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Researchers have developed a stretchable battery made out fabric that could change the way we think about wearables. The development team, led by scientists at the Binghamton University Electrical and Computer Engineering school have created a bacteria-powered bio-battery that can generate stable electricity even when under stretching and twisting stresses.
The team was led by Assistant Professor Seokheun Choi, who has previously made battery breakthroughs using paper-based microbial fuel cells. Choi says the latest research could form the basis of a standard platform for textile-based bio-batteries. “There is a clear and pressing need for flexible and stretchable electronics that can be easily integrated with a wide range of surroundings to collect real-time information,” said Choi. “Those electronics must perform reliably even while intimately used on substrates with complex and curvilinear shapes, like moving body parts or organs. We considered a flexible, stretchable, miniaturized biobattery as a truly useful energy technology because of their sustainable, renewable and eco-friendly capabilities.”
Flexible batteries could change the wearables industry
The batteries have great potential to be used in wearables; even a wearer's sweat could become the fuel to support bacterial viability needed to power the batteries. “If we consider that humans possess more bacterial cells than human cells in their bodies, the direct use of bacterial cells as a power resource interdependently with the human body is conceivable for wearable electronics,” said Choi. The research has been published in the paper “Flexible and Stretchable Biobatteries: Monolithic Integration of Membrane-Free Microbial Fuel Cells in a Single Textile Layer,” in the journal, Advanced Energy Materials. The research was a cross-collaboration between the National Science Foundation, the Binghamton University Research Foundation and a Binghamton University ADL (Analytical and Diagnostics Laboratory) Small Grant.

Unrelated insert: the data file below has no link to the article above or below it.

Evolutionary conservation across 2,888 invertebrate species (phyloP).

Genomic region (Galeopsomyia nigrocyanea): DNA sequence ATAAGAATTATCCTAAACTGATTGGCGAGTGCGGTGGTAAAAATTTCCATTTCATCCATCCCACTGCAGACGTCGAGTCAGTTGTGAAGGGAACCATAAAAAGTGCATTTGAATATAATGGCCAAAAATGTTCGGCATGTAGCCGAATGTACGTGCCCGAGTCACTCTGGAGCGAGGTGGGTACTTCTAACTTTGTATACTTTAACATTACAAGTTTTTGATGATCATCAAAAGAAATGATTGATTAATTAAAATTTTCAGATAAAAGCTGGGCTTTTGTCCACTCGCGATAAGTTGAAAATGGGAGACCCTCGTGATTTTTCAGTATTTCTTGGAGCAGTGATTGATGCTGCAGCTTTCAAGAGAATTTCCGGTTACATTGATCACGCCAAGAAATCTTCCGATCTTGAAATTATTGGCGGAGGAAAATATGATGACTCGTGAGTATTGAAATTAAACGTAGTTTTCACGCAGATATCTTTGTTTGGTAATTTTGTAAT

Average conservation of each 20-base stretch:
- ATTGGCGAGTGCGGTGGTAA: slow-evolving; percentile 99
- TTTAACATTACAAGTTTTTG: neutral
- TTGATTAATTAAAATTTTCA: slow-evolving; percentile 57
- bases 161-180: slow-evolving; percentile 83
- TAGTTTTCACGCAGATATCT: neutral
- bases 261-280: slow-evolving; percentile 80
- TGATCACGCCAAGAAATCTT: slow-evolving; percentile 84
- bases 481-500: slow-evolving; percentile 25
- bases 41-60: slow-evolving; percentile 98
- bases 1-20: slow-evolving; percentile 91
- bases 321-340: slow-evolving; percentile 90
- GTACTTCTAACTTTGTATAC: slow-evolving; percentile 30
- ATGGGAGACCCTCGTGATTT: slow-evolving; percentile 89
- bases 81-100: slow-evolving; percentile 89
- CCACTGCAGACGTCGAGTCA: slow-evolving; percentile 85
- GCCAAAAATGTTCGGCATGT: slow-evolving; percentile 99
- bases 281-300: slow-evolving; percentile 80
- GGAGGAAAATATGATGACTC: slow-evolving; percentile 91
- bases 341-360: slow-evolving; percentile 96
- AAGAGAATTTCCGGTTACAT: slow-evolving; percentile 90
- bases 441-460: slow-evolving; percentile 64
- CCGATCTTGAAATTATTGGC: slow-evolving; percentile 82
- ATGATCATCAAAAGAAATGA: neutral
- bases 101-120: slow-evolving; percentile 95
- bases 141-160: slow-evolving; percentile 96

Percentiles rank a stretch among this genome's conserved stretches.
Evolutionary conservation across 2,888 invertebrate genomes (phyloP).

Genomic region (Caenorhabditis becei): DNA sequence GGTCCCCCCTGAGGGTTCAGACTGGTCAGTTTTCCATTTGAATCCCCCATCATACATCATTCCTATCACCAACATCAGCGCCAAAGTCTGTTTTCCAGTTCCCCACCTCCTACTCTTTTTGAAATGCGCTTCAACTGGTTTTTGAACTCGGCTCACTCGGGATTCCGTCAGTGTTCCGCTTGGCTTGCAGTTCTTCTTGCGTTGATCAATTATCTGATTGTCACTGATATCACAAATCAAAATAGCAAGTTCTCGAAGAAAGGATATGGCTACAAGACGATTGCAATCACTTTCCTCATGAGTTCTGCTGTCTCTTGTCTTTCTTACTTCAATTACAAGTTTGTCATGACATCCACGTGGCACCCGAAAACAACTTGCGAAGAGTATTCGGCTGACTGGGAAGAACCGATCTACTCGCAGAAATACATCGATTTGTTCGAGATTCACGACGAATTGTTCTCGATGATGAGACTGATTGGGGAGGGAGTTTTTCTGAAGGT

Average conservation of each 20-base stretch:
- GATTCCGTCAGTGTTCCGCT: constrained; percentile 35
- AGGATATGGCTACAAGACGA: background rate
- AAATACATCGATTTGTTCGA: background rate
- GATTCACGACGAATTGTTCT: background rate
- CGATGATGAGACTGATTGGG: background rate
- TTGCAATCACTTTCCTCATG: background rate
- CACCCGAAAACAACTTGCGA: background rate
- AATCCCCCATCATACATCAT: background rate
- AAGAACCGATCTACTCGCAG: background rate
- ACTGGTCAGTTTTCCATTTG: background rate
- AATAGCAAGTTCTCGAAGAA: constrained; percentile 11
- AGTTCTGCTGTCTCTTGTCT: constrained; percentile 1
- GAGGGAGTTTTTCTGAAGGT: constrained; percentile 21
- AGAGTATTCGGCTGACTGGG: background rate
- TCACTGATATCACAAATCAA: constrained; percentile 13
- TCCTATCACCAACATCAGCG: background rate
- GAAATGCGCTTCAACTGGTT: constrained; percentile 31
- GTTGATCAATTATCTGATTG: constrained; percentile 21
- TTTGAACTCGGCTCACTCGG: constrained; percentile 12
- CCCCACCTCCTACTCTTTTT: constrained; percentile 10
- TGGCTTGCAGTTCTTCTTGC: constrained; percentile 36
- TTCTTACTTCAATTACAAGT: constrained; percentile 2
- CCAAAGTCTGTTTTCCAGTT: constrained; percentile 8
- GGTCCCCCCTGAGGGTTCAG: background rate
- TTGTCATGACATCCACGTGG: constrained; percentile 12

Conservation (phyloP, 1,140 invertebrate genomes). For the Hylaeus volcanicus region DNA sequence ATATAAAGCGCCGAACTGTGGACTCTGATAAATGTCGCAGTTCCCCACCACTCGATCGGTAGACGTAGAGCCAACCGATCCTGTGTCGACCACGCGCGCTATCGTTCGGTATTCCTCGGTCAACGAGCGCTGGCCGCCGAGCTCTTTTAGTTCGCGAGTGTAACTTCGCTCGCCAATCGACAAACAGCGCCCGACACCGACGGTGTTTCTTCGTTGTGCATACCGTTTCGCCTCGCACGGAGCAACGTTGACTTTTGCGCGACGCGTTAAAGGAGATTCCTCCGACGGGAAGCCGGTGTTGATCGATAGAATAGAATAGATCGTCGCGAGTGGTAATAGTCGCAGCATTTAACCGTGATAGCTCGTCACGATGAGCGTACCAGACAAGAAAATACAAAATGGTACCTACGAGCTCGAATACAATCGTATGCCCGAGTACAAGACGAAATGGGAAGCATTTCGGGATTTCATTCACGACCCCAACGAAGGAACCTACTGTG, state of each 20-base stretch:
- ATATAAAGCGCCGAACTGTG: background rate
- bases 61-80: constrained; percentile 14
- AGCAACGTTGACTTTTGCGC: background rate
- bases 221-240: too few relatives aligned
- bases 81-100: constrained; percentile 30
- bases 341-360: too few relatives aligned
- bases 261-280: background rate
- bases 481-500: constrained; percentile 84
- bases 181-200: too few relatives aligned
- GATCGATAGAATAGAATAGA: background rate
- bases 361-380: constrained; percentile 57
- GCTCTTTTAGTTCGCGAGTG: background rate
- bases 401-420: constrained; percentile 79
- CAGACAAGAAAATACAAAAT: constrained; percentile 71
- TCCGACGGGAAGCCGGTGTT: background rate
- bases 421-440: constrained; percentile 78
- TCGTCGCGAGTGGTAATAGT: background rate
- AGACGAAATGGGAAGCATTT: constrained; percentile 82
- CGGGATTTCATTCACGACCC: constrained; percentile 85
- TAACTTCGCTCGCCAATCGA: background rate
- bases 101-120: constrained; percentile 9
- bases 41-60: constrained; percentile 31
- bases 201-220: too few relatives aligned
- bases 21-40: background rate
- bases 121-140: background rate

Choi invents bacteria-powered battery that runs off spit
Assistant professor Choi is an expert in the development of micropower. His main focus has been in the development to power point-of-care (POC) diagnostic biosensors for medical applications. "On-demand micro-power generation is required especially for point-of-care diagnostic applications in developing countries," said Choi. "Typically, those applications require only several tens of microwatt-level power for several minutes, but commercial batteries or other energy harvesting technologies are too expensive and over-qualified. Also, they pose environmental pollution issues." The results of this research have resulted in the creation of paper-based, bacteria-powered battery that employs microbial fuel cells with inactive, freeze-dried exoelectrogenic cells which can generate power within minutes of adding human saliva.
Choi’s and his team of researchers described the battery saying: "The proposed battery has competitive advantages over other conventional power solutions because the biological fluid for on-demand battery activation is readily available even in the most resource-constrained settings, and the freeze-drying technology enables long-term storage of cells without degradation or denaturation.”
The team is now working to expand the capacity of the battery. "Now, our power density is about a few microwatts per centimeter square. Although 16 microbial fuel cells connected in a series on a single sheet of paper generated desired values of electrical current and voltage to power a light-emitting diode (LED), further power improvement is required for other electronic applications demanding hundreds of milliwatts of energy," said Choi.